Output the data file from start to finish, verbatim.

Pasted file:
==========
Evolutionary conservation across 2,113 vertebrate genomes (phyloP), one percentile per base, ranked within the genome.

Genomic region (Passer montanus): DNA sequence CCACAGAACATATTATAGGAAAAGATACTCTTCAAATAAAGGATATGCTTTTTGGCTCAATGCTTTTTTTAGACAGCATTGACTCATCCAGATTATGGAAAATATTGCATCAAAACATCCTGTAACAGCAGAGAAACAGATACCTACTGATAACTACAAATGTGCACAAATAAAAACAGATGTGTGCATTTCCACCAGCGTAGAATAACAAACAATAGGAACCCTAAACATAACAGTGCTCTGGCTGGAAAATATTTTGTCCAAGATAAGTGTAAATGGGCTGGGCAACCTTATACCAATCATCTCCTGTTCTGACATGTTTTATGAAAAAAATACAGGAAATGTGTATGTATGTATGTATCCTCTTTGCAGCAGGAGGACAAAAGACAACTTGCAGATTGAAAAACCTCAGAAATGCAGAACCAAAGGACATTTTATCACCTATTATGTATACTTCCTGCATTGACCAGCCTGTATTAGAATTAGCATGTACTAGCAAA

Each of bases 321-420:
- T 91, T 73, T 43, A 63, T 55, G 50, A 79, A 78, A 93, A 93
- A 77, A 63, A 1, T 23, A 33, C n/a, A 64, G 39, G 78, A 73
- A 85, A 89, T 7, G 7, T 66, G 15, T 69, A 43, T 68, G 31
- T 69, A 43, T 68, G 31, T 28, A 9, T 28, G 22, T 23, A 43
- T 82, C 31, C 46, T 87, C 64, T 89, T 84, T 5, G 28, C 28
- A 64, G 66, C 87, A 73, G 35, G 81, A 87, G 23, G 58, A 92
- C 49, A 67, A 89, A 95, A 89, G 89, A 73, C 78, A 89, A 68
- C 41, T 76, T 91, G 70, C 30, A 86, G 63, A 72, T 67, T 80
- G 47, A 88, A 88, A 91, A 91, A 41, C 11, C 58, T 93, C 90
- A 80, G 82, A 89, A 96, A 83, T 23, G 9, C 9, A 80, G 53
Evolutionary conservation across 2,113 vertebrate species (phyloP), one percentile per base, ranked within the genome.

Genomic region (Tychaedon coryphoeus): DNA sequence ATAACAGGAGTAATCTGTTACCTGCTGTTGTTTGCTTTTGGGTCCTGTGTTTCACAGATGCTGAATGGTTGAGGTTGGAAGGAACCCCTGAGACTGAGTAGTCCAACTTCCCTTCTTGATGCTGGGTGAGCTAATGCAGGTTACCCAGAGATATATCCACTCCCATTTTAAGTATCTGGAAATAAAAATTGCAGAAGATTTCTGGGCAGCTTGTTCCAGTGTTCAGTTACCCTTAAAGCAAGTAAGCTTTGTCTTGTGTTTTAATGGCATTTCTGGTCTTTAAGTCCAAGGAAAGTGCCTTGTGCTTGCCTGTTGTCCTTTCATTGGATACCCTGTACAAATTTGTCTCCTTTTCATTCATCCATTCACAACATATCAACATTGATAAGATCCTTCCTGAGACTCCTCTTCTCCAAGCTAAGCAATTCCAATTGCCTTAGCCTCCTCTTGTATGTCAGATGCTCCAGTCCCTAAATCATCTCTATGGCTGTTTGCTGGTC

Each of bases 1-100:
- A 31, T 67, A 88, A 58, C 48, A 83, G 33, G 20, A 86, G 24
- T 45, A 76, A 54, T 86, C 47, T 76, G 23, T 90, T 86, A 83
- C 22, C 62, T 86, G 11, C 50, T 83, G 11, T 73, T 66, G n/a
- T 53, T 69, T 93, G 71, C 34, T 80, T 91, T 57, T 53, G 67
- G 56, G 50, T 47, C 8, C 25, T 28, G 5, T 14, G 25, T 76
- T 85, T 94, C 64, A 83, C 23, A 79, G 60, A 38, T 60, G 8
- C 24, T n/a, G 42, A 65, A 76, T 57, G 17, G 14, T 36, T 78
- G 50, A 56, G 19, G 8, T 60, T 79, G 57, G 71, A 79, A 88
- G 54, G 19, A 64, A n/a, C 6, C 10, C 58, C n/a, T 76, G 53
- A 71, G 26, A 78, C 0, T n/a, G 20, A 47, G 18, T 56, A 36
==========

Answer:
Evolutionary conservation across 2,113 vertebrate genomes (phyloP), one percentile per base, ranked within the genome.

Genomic region (Passer montanus): DNA sequence CCACAGAACATATTATAGGAAAAGATACTCTTCAAATAAAGGATATGCTTTTTGGCTCAATGCTTTTTTTAGACAGCATTGACTCATCCAGATTATGGAAAATATTGCATCAAAACATCCTGTAACAGCAGAGAAACAGATACCTACTGATAACTACAAATGTGCACAAATAAAAACAGATGTGTGCATTTCCACCAGCGTAGAATAACAAACAATAGGAACCCTAAACATAACAGTGCTCTGGCTGGAAAATATTTTGTCCAAGATAAGTGTAAATGGGCTGGGCAACCTTATACCAATCATCTCCTGTTCTGACATGTTTTATGAAAAAAATACAGGAAATGTGTATGTATGTATGTATCCTCTTTGCAGCAGGAGGACAAAAGACAACTTGCAGATTGAAAAACCTCAGAAATGCAGAACCAAAGGACATTTTATCACCTATTATGTATACTTCCTGCATTGACCAGCCTGTATTAGAATTAGCATGTACTAGCAAA

Each of bases 321-420:
- T 91, T 73, T 43, A 63, T 55, G 50, A 79, A 78, A 93, A 93
- A 77, A 63, A 1, T 23, A 33, C n/a, A 64, G 39, G 78, A 73
- A 85, A 89, T 7, G 7, T 66, G 15, T 69, A 43, T 68, G 31
- T 69, A 43, T 68, G 31, T 28, A 9, T 28, G 22, T 23, A 43
- T 82, C 31, C 46, T 87, C 64, T 89, T 84, T 5, G 28, C 28
- A 64, G 66, C 87, A 73, G 35, G 81, A 87, G 23, G 58, A 92
- C 49, A 67, A 89, A 95, A 89, G 89, A 73, C 78, A 89, A 68
- C 41, T 76, T 91, G 70, C 30, A 86, G 63, A 72, T 67, T 80
- G 47, A 88, A 88, A 91, A 91, A 41, C 11, C 58, T 93, C 90
- A 80, G 82, A 89, A 96, A 83, T 23, G 9, C 9, A 80, G 53
Evolutionary conservation across 2,113 vertebrate species (phyloP), one percentile per base, ranked within the genome.

Genomic region (Tychaedon coryphoeus): DNA sequence ATAACAGGAGTAATCTGTTACCTGCTGTTGTTTGCTTTTGGGTCCTGTGTTTCACAGATGCTGAATGGTTGAGGTTGGAAGGAACCCCTGAGACTGAGTAGTCCAACTTCCCTTCTTGATGCTGGGTGAGCTAATGCAGGTTACCCAGAGATATATCCACTCCCATTTTAAGTATCTGGAAATAAAAATTGCAGAAGATTTCTGGGCAGCTTGTTCCAGTGTTCAGTTACCCTTAAAGCAAGTAAGCTTTGTCTTGTGTTTTAATGGCATTTCTGGTCTTTAAGTCCAAGGAAAGTGCCTTGTGCTTGCCTGTTGTCCTTTCATTGGATACCCTGTACAAATTTGTCTCCTTTTCATTCATCCATTCACAACATATCAACATTGATAAGATCCTTCCTGAGACTCCTCTTCTCCAAGCTAAGCAATTCCAATTGCCTTAGCCTCCTCTTGTATGTCAGATGCTCCAGTCCCTAAATCATCTCTATGGCTGTTTGCTGGTC

Each of bases 1-100:
- A 31, T 67, A 88, A 58, C 48, A 83, G 33, G 20, A 86, G 24
- T 45, A 76, A 54, T 86, C 47, T 76, G 23, T 90, T 86, A 83
- C 22, C 62, T 86, G 11, C 50, T 83, G 11, T 73, T 66, G n/a
- T 53, T 69, T 93, G 71, C 34, T 80, T 91, T 57, T 53, G 67
- G 56, G 50, T 47, C 8, C 25, T 28, G 5, T 14, G 25, T 76
- T 85, T 94, C 64, A 83, C 23, A 79, G 60, A 38, T 60, G 8
- C 24, T n/a, G 42, A 65, A 76, T 57, G 17, G 14, T 36, T 78
- G 50, A 56, G 19, G 8, T 60, T 79, G 57, G 71, A 79, A 88
- G 54, G 19, A 64, A n/a, C 6, C 10, C 58, C n/a, T 76, G 53
- A 71, G 26, A 78, C 0, T n/a, G 20, A 47, G 18, T 56, A 36